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Optimal cost structure and effective savings of scale

How do companies choose their cost structure? What is the nature and function of the scales of operation? What are the sources of functional and dysfunctional operating scales? These policy questions relate to the optimal overhead of a business enterprise: the right mix of expenses that maximizes return on investment and shareholder wealth while minimizing the cost of operations, simultaneously.

Clearly, effective economies of scale (MES-Minimum Efficiency Scale) correlate with an optimal cost structure and are critical to sound business strategies designed to maximize the wealth-producing capacity of the firm. In this series on effective expense management, we’ll focus on the pertinent broad strategic issues and offer some operational guidance. The primary purpose of this review is to highlight some basic cost theory, strategic expense relationships, and industry best practices. For specific financial management strategies, consult a competent professional.

As we have already established, the optimal cost structure and the appropriate scale of operation for each company differ markedly depending on the general dynamics of the industry, the structure of the market: the degree of competition, the height of the entry/exit barriers , market competition, the stage of the life cycle of the industry and its competitive position in the market. In fact, as with most market performance indicators, the position of the company-specific cost structure is revealing only by reference to industry expected value (average) and industry benchmarks generally. accepted and best practices.

One of the most important contributions of economics to management science is the optimization principle, derived from Bellmann’s equation, the dynamic programming method that divides the decision problem into smaller subproblems, and Beckmann’s early applications in economics. , Muth, Phelps and Merton. and the resulting recursive model. In practice, any optimization problem has some objectives that are often called objective functions, such as maximizing output, maximizing profit, maximizing profit, minimizing total cost, minimizing cycle time, minimizing distribution cost, minimizing the cost of transportation, etc.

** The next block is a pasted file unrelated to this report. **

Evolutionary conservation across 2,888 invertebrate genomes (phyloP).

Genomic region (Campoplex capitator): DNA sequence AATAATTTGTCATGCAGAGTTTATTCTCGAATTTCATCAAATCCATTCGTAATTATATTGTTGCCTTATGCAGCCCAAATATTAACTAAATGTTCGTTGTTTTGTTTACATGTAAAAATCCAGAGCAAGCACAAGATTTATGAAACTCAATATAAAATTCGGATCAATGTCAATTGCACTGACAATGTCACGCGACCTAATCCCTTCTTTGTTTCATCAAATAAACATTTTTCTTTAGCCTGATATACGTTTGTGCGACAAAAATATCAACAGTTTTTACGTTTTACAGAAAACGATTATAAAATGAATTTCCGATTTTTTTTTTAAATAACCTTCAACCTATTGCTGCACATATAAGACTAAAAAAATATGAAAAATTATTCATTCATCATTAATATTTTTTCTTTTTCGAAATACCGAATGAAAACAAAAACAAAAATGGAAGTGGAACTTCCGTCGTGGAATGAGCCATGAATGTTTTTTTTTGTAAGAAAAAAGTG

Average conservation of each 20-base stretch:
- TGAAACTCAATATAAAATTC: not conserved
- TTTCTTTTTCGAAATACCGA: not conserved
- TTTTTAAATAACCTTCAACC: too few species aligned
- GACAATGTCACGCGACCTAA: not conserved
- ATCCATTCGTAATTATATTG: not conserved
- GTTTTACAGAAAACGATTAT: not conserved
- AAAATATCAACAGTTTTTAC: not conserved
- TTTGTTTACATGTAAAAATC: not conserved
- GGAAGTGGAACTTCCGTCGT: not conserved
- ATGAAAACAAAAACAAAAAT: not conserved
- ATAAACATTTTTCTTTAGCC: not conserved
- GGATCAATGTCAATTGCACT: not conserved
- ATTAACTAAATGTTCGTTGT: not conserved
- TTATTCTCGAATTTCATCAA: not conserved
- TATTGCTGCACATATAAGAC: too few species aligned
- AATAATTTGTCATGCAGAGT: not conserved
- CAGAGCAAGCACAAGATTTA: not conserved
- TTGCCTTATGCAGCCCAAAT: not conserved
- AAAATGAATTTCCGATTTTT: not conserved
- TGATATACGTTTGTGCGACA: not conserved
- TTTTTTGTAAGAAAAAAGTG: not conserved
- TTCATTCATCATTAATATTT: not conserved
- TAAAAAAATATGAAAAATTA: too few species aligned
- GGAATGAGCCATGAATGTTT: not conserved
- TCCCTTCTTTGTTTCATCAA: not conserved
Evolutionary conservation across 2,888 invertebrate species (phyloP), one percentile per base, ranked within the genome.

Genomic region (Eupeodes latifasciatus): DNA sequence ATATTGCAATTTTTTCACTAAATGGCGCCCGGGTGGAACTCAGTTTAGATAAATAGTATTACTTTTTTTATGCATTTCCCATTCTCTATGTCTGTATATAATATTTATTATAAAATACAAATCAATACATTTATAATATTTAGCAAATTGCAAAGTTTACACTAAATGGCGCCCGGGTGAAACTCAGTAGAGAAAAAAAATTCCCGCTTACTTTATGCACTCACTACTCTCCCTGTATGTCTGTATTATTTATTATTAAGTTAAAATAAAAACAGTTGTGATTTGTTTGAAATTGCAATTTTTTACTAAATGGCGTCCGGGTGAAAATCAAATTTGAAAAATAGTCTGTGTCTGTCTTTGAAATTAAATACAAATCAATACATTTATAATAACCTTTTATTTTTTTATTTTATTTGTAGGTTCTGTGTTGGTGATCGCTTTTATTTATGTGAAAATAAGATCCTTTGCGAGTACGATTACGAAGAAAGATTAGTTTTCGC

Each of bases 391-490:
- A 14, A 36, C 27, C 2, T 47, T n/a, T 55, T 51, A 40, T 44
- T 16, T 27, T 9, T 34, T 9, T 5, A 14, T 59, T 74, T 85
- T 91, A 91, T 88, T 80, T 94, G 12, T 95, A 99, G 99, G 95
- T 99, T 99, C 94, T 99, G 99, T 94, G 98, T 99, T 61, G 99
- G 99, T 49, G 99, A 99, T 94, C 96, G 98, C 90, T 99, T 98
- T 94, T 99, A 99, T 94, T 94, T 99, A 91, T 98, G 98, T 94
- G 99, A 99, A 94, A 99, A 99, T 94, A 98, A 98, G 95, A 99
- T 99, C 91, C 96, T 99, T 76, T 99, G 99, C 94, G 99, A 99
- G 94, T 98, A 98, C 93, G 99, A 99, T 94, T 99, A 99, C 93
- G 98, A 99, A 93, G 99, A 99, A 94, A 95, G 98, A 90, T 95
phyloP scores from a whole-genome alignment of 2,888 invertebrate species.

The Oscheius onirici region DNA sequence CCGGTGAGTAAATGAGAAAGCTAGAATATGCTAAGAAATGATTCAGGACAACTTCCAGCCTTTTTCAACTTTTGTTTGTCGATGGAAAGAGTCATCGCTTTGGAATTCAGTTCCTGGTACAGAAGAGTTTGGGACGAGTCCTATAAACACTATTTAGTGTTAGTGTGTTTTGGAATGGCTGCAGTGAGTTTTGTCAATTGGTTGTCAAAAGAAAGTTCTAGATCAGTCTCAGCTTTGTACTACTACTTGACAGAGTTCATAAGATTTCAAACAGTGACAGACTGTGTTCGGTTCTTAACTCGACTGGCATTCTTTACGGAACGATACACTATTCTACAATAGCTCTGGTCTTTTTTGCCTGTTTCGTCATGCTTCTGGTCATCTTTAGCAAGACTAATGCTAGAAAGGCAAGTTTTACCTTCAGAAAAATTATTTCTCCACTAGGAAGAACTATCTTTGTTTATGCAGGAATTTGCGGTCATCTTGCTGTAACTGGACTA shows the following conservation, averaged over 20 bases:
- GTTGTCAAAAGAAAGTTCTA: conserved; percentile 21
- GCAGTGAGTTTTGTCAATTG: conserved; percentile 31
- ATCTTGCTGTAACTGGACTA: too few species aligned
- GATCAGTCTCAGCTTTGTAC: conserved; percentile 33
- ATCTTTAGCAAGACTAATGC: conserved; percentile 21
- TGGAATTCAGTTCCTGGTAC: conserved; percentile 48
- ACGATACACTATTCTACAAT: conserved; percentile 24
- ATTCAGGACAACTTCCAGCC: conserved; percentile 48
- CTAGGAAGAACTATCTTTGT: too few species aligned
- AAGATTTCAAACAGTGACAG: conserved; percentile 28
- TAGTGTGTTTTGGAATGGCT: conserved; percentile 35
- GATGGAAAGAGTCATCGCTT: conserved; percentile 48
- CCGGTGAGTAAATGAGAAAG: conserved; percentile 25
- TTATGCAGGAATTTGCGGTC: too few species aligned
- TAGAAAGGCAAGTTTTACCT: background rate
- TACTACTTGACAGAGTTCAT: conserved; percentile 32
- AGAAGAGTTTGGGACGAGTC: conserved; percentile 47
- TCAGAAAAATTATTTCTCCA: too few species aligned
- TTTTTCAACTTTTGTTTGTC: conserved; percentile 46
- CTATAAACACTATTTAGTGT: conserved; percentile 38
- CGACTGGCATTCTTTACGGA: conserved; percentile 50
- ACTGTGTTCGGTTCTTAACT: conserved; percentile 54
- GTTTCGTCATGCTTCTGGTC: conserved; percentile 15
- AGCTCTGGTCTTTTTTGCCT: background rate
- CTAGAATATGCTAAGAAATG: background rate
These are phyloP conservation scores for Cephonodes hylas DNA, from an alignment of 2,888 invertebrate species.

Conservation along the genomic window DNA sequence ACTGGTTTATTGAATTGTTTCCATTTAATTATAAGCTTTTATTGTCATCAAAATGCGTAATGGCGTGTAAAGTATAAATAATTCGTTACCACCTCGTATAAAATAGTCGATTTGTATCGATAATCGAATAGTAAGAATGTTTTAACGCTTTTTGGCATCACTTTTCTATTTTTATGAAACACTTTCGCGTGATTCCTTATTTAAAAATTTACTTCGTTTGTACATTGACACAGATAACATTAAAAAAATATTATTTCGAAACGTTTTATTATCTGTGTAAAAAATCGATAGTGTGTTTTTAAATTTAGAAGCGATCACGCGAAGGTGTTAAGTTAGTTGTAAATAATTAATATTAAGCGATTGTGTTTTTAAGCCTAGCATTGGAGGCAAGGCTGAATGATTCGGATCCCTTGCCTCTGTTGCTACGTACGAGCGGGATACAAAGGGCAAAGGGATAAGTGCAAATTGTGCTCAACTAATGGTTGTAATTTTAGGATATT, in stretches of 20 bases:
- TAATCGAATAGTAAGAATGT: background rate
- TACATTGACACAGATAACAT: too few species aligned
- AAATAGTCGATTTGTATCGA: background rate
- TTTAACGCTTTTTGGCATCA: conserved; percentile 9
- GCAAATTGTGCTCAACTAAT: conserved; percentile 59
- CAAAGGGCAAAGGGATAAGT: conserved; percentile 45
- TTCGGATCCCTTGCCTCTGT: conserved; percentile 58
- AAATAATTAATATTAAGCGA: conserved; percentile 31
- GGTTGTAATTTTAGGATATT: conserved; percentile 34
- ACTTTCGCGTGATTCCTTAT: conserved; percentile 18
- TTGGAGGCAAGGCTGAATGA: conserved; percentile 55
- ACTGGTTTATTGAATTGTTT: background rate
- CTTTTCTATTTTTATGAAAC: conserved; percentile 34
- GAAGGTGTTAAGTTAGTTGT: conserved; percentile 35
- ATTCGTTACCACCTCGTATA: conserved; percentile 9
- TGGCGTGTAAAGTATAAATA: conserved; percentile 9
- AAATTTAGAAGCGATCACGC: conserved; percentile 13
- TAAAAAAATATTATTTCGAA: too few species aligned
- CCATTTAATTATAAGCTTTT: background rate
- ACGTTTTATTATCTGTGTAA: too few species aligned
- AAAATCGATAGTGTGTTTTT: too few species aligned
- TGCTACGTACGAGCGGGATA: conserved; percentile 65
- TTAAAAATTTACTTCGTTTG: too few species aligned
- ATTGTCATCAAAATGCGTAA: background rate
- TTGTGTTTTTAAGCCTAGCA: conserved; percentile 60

Types of cost structure:

Cost structures consist of a mix of fixed costs, variable costs, and mixed costs. Fixed costs include costs that remain the same regardless of the volume of goods or services produced within the current scale of production. Examples may include salaries, rents, and physical manufacturing facilities. A number of capital-intensive companies, such as airlines and manufacturing companies, are characterized by a high proportion of fixed costs that can be effective barriers to entry for new entrants into the industry. Keep in mind that effective exit barriers are effective entry barriers. When companies cannot easily exit unprofitable markets due to high exit barriers, they should not enter such markets in the first place.

Variable costs vary proportionally with the volume of goods or services produced. Labor-intensive businesses focused on services such as banking and insurance are characterized by a high proportion of variable costs. In practice, variable costs often take into account profit projections and the calculation of break-even points for a business or project.

Mixed cost items have both fixed and variable components. For example, some management salaries do not normally vary with the number of units produced. However, if production drops dramatically or goes to zero, then attrition can result. This is evidence that all costs are variable in the long run.